"An interesting aspect of this server consolidation is that today only about a third of IBM’s applications are running on System z, and those only represent one percent of their total physical servers," he points out. "From the remaining two-thirds, much of the software runs on platforms such as DB2, Domino, WebSphere, or Web servers." It’s coming it a bit high to suggest that IBM can simply shift these workloads over to System z or z/OS with the flip of a switch, Haff concedes, but neither is such a migration an altogether daunting prospect.
"While it would be a bit flippant to suggest that these sorts of applications can ‘just move’ from one platform to another—minor tweaks will often be needed to handle version differences or even just changes in physical location—neither will they tend to have particularly deep ties to a given operating system or server architecture," he points out, adding that IBM looked at about 16,000 server images during the planning phase of its consolidation project: "They determined that it didn’t make sense to move about half; the other half were ‘possible.’"
Certainly, Haff says, "some of these will end up on updated System x or System p servers rather than mainframes."
Expansion, not Consolidation
Big Blue likes to trumpet Green IT as a means to help reduce the cost of data center real-estate, but in its own case it plans to use the space it frees up to actually increase its hosting capacity, Haff explains. The lesson, in any case, is clear: super-dense System z mainframes open up opportunities, either as a means to reduce costs (by integrating power and cooling and much smaller data center footprints) or to significantly expand capacity.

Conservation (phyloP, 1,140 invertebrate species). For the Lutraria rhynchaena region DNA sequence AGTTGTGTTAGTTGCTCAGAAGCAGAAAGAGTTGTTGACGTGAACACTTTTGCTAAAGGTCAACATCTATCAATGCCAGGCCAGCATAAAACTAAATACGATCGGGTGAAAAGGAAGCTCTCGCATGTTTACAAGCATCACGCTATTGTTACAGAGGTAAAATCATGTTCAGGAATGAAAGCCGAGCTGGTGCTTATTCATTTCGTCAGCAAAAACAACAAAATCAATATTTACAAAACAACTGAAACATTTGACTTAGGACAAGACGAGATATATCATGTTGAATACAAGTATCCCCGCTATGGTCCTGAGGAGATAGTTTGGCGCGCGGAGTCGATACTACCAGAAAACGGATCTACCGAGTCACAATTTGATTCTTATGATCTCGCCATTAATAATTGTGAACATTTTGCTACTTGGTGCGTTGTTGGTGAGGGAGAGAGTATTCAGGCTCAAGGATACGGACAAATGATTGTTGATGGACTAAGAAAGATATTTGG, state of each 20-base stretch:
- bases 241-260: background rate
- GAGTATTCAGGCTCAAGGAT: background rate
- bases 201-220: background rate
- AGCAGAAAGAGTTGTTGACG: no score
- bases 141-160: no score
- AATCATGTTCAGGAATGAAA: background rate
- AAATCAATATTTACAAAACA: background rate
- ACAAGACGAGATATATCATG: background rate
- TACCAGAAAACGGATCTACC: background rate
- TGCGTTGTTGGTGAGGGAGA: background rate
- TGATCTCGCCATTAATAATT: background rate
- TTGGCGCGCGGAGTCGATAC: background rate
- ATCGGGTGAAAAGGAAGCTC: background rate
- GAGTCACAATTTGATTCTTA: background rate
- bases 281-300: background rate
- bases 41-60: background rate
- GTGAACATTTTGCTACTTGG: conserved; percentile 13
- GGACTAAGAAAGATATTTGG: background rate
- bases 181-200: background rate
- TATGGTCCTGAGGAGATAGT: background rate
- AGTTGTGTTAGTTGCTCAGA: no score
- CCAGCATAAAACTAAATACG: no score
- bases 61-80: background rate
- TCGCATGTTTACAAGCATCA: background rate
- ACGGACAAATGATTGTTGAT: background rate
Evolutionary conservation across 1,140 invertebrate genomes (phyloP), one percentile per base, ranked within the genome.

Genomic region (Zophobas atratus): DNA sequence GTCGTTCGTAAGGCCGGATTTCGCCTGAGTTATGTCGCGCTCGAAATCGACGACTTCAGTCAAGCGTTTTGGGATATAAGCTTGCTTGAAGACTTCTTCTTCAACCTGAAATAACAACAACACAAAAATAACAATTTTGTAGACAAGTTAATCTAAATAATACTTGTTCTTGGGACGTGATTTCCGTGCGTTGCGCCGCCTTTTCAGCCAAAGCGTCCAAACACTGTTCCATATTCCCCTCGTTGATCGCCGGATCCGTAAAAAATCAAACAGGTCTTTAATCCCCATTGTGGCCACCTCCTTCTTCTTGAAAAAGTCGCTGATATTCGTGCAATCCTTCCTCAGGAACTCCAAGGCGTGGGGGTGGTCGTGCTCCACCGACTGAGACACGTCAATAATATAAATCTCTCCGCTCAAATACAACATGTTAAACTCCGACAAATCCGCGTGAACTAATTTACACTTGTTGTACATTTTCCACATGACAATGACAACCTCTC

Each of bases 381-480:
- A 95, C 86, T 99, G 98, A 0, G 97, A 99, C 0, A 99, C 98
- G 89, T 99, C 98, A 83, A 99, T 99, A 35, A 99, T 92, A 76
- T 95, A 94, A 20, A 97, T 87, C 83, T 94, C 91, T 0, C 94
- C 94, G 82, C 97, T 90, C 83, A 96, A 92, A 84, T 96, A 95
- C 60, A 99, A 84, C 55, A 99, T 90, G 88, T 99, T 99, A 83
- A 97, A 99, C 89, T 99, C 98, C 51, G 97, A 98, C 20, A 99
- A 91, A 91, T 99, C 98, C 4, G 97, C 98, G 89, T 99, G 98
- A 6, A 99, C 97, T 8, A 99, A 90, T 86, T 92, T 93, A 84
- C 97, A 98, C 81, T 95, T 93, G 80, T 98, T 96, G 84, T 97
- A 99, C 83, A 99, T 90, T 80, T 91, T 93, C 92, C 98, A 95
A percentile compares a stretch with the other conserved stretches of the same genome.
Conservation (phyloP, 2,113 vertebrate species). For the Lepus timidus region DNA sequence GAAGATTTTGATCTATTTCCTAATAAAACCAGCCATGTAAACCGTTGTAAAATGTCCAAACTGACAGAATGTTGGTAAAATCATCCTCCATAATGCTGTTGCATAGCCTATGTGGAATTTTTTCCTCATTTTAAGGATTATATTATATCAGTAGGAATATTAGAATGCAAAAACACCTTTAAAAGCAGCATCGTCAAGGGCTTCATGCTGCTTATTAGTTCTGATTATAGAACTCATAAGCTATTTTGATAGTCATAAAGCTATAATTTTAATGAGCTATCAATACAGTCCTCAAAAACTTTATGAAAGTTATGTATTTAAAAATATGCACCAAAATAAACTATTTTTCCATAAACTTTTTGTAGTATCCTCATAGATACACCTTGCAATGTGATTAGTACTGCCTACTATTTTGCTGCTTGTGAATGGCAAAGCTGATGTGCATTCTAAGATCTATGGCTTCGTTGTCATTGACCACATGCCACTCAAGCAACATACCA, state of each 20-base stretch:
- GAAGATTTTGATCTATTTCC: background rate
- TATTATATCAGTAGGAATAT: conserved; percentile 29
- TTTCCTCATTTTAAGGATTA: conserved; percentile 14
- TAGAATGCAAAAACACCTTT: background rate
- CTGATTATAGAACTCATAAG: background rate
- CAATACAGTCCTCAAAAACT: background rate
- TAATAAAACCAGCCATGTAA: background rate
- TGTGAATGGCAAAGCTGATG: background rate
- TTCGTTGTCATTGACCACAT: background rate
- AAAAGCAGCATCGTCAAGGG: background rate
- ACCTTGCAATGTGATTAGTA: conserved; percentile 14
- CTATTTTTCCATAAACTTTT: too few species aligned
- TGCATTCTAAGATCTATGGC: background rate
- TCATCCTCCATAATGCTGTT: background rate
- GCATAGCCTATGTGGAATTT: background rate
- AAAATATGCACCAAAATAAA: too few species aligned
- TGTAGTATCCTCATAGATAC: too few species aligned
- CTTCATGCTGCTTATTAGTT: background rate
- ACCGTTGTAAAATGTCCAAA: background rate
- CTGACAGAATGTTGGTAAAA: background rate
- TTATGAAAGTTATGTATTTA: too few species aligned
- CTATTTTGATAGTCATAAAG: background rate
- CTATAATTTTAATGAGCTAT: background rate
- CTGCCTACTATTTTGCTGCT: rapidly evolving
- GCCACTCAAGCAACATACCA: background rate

"IBM’s goal isn’t to use this sharp reduction in physical server footprint as an opportunity to consolidate or otherwise reduce the number of datacenters that it operates," Haff argues. "Although the space savings are considerable, IBM’s analysis shows that it will be able to use this freed-up capacity to expand its hosting services over time—reducing the need to spend future money on expanding datacenters or building new ones."
In this respect, IBM’s aggressive data center consolidation project also highlights the importance of one of its more staid—but frequently overlooked—technologies: z/VM.
"Although IBM also runs traditional mainframe applications in production—CICS and the like—the focus of its planned consolidation is Linux running on z/VM," observes Haff. He suggests that z/VM is "the real star of IBM’s mainframe resurgence" because it "allows a large number of Linux guests to coexist on a single System z server—hundreds is not uncommon."
z/VM is unique to IBM. It’s the product of decades of engineering and enhancement. So, too, is System z, which functions as a best-in-class hardware complement to z/VM and its best-in-class virtualization capabilities. "This level of consolidation is possible because System z has extremely sophisticated resource management that has been crafted and tuned over decades—going back to a time when computer hardware was extremely expensive and needed to be parceled out to applications frugally," Haff argues.
"Other z/VM features, such as virtual networking—a.k.a. HiperSockets, which emulates network connections between Linux instances without having to actually go out to the I/O hardware—further optimize the performance and utilization of large Linux installations."
It’s for this reason that Haff is so impressed by both Project Big Green and the System z mainframe. "Project Big Green provides a great proof point of the extreme levels of consolidation that z/VM makes possible—not just in terms of the reduced number of systems but in the number of applications that a large IT operation can move over to Linux without wholesale rewrites," he indicates.
"Does IBM IT have the know-how to leverage System z especially well? Sure, but they also have correspondingly deep knowledge of x86 and POWER-based servers. It’s a good bet that the choice of System z was justified on its financial and technical merits, and didn’t get a free pass just because it makes a good case study."
Finally, Haff concludes, there’s what IBM is doing itself. "For a while now, IBM has been promoting the idea that the mainframe is the best platform for application consolidation. With Big Green, IBM’s showing that it’s happy to walk its talk."